Wounded Tiger Seeks Humans ‘To Ask For Help’, Leaving Wildlife Experts in Awe

A wounded Siberian tiger has baffled wildlife experts by coming out of the wild to seek human help.

The tiger, named Tikhon, showed up at a remote Russian border post- on the frontier with China - over the New Year period, and refused to leave even when border guards fired warning gunshots, according to Daily Mail.

It arrived at the border post - in the Land of the Leopard National Park - on December 29, and showed no desire to leave, The Siberian Times reports.

Via: https://www.mirror.co.uk

While waiting for help, the tiger killed and ate two guard dogs belonging to border guards. Despite multiple attempts to scare him away, Tikhon was still around five days later. Wildlife rangers were called in and noted the “atypical” behavior of the Siberian tiger, a species endemic to the Far East of Russia that normally shuns human contact.

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Sergey Aramilev, director of the Amur Tiger Centre, praised the border guards for not shooting the animal. He believes that the behavior of the tiger is a clear indication that after a lifetime in the wild, the animal "came to them for help.” Rangers shot a sedative into the big cat. The beast was later transported to a rehabilitation center - but experts now think that after a lifetime on the prowl, the tiger knew his time was up.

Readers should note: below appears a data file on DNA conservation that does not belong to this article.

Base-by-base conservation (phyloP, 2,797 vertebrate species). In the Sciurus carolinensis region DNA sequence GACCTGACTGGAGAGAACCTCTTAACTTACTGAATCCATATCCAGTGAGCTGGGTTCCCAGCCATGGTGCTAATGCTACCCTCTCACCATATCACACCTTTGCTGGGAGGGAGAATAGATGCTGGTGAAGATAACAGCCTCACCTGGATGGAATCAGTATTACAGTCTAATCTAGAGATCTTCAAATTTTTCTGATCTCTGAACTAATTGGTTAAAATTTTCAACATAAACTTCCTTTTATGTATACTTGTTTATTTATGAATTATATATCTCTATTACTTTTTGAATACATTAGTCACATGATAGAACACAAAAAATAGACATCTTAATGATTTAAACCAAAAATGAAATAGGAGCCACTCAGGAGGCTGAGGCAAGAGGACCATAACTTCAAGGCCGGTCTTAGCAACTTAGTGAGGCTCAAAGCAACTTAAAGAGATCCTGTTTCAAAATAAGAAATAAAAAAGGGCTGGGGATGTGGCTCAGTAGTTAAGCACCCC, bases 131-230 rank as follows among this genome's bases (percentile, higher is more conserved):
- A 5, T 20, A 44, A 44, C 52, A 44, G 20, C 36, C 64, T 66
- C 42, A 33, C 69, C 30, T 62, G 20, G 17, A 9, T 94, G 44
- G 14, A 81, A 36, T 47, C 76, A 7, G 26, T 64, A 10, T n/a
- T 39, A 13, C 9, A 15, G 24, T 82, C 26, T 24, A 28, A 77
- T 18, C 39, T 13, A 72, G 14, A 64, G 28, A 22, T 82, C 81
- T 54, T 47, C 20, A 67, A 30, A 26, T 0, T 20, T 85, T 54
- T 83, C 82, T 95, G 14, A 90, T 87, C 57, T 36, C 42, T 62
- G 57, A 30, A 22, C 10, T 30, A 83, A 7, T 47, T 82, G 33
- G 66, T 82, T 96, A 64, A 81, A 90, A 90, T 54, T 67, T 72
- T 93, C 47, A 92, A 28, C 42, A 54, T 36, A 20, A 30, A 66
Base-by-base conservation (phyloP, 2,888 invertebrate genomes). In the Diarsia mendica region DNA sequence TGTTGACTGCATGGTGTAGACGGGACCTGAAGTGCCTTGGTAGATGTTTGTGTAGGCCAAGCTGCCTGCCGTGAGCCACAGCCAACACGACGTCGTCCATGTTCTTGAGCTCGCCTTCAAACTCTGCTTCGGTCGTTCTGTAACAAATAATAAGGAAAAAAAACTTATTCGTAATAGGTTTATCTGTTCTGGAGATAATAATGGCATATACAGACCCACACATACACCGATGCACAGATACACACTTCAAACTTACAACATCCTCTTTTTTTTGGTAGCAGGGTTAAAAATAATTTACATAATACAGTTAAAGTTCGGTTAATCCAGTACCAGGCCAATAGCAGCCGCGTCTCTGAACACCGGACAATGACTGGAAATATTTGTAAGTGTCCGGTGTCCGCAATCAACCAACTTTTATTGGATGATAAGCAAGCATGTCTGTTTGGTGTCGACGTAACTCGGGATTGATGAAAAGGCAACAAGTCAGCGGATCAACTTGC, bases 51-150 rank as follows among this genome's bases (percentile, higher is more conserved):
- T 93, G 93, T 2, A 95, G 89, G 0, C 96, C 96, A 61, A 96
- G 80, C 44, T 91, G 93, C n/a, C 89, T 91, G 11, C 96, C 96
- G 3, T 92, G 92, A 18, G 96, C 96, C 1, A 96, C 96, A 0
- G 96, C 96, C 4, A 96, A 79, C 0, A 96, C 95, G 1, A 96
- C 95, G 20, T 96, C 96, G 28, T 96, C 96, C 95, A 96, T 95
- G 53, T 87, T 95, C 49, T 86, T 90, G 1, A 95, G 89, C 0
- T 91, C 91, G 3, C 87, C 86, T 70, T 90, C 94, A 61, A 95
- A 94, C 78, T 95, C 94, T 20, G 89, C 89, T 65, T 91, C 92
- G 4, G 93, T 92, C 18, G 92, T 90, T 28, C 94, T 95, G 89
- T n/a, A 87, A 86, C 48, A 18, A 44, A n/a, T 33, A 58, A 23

Via: https://www.mirror.co.uk

“The captured tiger is at least 15 years old, and maybe even older,” said Aramilev. “By tiger standards, he is a deep old man, especially in the wild.”

An assessment will be made of injuries or diseases and results of tests will determine the next steps, but it is highly unlikely that the beast will be able to return to the wild, given its age. The alpha male is credited with playing a major role in halting the looming extinction of the Siberian tiger. During this “active male’s” unusually long life, the highly endangered population of Siberian tigers rose from less than 350 to more than 550.

Siberian tigers are the largest of the tiger species and can grow up to 13 feet and weigh up to 700 lbs. The primary threats to the Siberian –or Amur- tiger's survival in the wild is poaching and habitat loss from intensive logging and development. They are mostly poached for their fur and body parts used in Traditional Chinese Medicine.

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